Warner and Se­hwag set the tem­plate for Roy to repli­cate white-ball form

Opener can flour­ish in Tests with an at­tack­ing mind­set com­ple­mented by some com­mon sense

The Daily Telegraph - Sport - - Specsavers Test - MICHAEL VAUGHAN

If Ja­son Roy wants a tem­plate on which to base his Test ca­reer, he should look to his op­po­site num­ber in Eng­land’s Ashes op­po­nents this sum­mer – David Warner. Like Roy, Warner went from Twenty20 and 50-over cricket straight into the Test game and has made a stun­ning suc­cess of it – pre­cisely be­cause he adapted his game to the longer for­mat. Watch Warner in a Test now, and he does not just try to whack ev­ery­thing. In­stead, he takes his time, as­sesses con­di­tions and plays the ball on its mer­its. Yes, he is still an at­tack­ing player, but that at­ti­tude is tem­pered by com­mon sense.

Viren­der Se­hwag was the same for In­dia, tak­ing the pos­i­tive mind­set which had served him so well in one-day­ers into the Test arena. It made him a night­mare to play against be­cause, as an op­pos­ing cap­tain, you knew that if you did not get him out in the first hour, In­dia would get off to a flier.

He had the po­ten­tial to de­stroy all your care­fully laid plans as a cap­tain, and Roy can have that same kind of im­pact for Eng­land. He cer­tainly has all the at­tributes you want in a Test opener.

If you see him in a one-day in­nings, he watches the ball very well, is very strong down the ground and plays the ball as late as pos­si­ble. All those skills are in­valu­able in the longer for­mat, es­pe­cially play­ing late, when you are fac­ing a red ball that will swing more than a white one.

He must not fall into the trap of

think­ing that just be­cause he has the rep­u­ta­tion as an at­tack­ing player, he must try to smash every ball, but re­tain­ing a pos­i­tive mind­set is cru­cial if he is to have the im­pact Eng­land are ex­pect­ing.

In that re­gard, Eng­land have to show a bit of pa­tience, as does every­one fol­low­ing the team. A player such as Roy is go­ing to play the odd iffy shot and get out – that is just what hap­pens when some­one likes to get on the front foot and dom­i­nate the bowl­ing.

The key is for him to take the con­fi­dence and swag­ger he showed in the World Cup – when his re­turn from in­jury trans­formed a team who had been wob­bling badly into win­ners – and not over­think things.

Do not get bogged down by think­ing you need to bat all day, or two ses­sions or what­ever – just trust your in­stincts. They have served you pretty well up to this point.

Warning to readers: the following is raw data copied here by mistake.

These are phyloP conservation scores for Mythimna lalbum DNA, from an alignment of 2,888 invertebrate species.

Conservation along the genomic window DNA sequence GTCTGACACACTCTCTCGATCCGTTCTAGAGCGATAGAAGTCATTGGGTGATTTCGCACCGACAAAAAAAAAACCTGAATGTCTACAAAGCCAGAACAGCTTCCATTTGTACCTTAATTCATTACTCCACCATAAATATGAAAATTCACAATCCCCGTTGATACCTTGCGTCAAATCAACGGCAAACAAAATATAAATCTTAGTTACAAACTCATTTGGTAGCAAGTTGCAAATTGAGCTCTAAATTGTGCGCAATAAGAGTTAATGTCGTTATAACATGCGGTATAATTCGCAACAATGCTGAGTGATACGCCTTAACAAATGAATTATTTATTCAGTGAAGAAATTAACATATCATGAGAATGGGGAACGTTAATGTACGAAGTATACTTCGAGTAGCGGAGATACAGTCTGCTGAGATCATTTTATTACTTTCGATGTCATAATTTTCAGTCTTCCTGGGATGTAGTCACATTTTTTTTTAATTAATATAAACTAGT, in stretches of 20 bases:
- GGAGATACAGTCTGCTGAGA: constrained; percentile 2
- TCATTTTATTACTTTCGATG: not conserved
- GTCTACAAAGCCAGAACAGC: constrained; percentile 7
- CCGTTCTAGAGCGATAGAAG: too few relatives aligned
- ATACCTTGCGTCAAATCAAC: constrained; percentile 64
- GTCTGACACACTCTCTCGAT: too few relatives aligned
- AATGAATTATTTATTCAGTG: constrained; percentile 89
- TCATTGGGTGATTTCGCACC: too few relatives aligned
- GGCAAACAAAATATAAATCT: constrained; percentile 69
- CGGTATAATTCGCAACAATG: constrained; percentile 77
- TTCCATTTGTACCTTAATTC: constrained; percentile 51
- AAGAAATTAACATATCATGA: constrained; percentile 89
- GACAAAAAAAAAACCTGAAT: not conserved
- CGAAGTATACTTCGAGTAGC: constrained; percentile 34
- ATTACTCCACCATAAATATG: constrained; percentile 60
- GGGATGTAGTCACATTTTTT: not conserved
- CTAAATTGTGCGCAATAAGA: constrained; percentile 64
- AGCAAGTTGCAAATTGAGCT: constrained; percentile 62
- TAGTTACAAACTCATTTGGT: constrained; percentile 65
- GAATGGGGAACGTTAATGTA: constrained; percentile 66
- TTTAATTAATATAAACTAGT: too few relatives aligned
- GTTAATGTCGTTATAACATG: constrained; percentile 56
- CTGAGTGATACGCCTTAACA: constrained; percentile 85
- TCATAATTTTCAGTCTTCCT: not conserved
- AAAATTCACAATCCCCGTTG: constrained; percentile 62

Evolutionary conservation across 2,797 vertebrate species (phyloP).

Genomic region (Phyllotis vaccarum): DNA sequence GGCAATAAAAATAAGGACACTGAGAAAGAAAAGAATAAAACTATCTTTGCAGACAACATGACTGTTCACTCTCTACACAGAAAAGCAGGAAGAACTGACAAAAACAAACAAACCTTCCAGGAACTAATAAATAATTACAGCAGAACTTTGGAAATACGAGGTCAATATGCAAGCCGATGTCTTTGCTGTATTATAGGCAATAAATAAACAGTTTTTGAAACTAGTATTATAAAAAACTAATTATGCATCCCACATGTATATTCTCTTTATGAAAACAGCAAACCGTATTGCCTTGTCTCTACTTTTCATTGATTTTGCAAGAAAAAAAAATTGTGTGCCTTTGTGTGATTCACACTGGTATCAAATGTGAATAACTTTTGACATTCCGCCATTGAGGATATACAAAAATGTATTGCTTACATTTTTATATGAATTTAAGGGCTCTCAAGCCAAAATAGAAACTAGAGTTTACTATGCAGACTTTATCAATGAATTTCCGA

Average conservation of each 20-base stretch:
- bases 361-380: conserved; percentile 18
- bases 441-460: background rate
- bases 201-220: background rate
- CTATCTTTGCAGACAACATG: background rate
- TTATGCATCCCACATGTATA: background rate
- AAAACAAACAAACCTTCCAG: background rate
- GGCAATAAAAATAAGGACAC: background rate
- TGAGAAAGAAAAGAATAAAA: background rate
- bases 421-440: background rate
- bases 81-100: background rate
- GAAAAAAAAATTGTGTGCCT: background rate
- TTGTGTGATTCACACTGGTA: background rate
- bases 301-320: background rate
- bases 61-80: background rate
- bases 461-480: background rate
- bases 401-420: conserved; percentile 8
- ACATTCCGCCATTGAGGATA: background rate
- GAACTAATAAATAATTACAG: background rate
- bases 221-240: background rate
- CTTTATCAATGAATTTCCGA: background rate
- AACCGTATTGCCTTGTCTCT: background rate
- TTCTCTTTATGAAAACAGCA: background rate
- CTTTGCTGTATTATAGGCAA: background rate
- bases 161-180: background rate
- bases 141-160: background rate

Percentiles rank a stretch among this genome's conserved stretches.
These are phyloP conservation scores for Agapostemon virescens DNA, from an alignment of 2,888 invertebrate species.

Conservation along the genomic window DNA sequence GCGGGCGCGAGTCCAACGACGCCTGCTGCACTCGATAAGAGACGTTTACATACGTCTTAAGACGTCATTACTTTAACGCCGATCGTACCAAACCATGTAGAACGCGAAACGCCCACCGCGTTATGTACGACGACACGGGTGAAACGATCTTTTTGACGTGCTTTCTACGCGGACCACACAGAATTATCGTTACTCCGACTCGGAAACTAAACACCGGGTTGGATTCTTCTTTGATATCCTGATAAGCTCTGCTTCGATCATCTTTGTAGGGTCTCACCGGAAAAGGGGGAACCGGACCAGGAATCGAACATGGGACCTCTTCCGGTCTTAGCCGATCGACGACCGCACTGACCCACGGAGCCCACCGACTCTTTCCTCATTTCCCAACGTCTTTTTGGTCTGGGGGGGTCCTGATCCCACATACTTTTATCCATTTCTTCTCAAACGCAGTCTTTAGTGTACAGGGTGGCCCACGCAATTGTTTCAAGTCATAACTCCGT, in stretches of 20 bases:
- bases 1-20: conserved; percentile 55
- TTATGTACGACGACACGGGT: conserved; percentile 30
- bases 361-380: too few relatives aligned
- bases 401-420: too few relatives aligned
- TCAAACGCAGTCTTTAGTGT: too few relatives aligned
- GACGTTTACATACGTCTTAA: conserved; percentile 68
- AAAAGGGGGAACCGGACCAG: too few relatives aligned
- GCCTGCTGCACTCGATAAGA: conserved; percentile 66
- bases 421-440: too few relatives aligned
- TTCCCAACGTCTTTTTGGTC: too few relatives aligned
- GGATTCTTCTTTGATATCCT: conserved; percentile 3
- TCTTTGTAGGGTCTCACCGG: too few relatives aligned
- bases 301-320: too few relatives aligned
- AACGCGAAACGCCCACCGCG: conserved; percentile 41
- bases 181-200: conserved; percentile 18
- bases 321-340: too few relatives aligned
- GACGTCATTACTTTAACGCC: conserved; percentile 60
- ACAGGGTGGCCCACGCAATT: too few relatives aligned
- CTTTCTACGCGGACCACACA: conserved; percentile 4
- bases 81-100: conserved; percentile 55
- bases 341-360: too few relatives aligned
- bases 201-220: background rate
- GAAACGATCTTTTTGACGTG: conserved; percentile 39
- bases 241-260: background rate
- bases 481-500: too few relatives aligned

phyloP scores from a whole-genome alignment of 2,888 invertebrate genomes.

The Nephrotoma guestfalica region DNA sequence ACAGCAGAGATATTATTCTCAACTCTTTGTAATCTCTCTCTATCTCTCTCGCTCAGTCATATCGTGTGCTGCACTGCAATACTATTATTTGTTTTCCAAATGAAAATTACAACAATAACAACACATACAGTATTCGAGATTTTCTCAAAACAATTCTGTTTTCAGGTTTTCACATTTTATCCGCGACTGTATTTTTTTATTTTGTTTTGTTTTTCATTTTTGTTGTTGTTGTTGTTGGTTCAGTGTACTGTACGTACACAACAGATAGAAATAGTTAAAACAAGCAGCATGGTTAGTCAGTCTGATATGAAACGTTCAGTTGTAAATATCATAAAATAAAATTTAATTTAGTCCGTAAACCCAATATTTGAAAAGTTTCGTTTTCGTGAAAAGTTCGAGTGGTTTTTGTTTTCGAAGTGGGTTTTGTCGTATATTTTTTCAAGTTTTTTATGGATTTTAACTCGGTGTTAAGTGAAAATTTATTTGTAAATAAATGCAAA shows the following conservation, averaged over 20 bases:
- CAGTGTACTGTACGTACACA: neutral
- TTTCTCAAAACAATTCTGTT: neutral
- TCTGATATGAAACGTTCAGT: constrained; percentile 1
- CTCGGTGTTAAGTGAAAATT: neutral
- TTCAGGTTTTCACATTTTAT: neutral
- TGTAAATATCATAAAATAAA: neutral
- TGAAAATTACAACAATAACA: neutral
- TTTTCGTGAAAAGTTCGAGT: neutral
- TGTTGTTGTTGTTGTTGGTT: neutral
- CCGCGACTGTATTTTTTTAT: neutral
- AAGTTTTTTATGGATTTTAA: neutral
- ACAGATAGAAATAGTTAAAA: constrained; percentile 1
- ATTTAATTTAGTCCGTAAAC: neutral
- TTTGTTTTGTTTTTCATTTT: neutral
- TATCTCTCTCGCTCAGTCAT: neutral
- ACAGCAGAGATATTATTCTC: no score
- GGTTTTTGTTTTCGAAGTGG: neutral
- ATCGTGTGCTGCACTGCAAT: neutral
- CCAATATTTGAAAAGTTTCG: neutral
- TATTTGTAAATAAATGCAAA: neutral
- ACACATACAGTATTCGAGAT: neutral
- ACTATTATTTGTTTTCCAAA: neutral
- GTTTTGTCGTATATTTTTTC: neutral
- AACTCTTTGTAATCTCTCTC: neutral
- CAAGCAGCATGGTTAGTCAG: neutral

Roy’s se­lec­tion tells me a lot about the way Eng­land want to take their Test team, be­cause it has changed the dy­namic of the top or­der at a stroke.

Re­cently, Eng­land have had three old-school play­ers in the top three po­si­tions – ac­cu­mu­la­tors who were con­ser­va­tive in their ap­proach and whose main pri­or­ity was oc­cu­py­ing the crease. Pick­ing an at­tack­ing bats­man such as Roy and ask­ing him to front up to a world-class new-ball at­tack in Aus­tralia shows me that Eng­land want to up their ag­gres­sion.

They want to dic­tate the tempo of the Test and put their op­po­nents on the back foot.

It is the way this team need to go. To put it bluntly, they just do not have a Ge­of­frey Boy­cott-style “wall” who can come in and bat for six hours – in fact, not many teams have any­one like that th­ese days.

We are liv­ing through a chang­ing era of cricket. Shots that would have been con­sid­ered mad­ness in my era are now par for the course, and scor­ing rates are sky-high. Eng­land are at the fore­front of that – they have an abun­dance of ag­gres­sive, pow­er­ful bats­men who can take the game to the op­po­si­tion, so they just have to go with it.

That is one of the rea­sons I would have been tempted to pair Roy with Jonny Bairstow at the top of the Test or­der, recre­at­ing the part­ner­ship from one-day cricket. That would ob­vi­ously only work if Jonny was happy to give up the wick­et­keep­ing gloves to Ben Foakes – and we know that is not what he wants, so it would prob­a­bly be a short con­ver­sa­tion. Still, it must have been se­ri­ously tempt­ing for the se­lec­tors to raise it as a pos­si­bil­ity.

What Eng­land do not have to worry about is play­ers such as Roy be­ing over­awed by the oc­ca­sion – win­ning the World Cup in the man­ner they did proved that will not be an is­sue. Nei­ther will Roy’s con­fi­dence be knocked by get­ting a cou­ple of low scores, as he has the kind of at­ti­tude that will shrug that off very quickly.

That said, it will do him no harm if he gets a big score against Ireland.

It might not be the show­piece Test of the sum­mer, but he will walk out at Edg­bas­ton for the first Ashes game next week in a much bet­ter mood if he is com­ing off the back of a big hun­dred against the Ir­ish. Set the tone to­day, and Aus­tralia will have been served no­tice.

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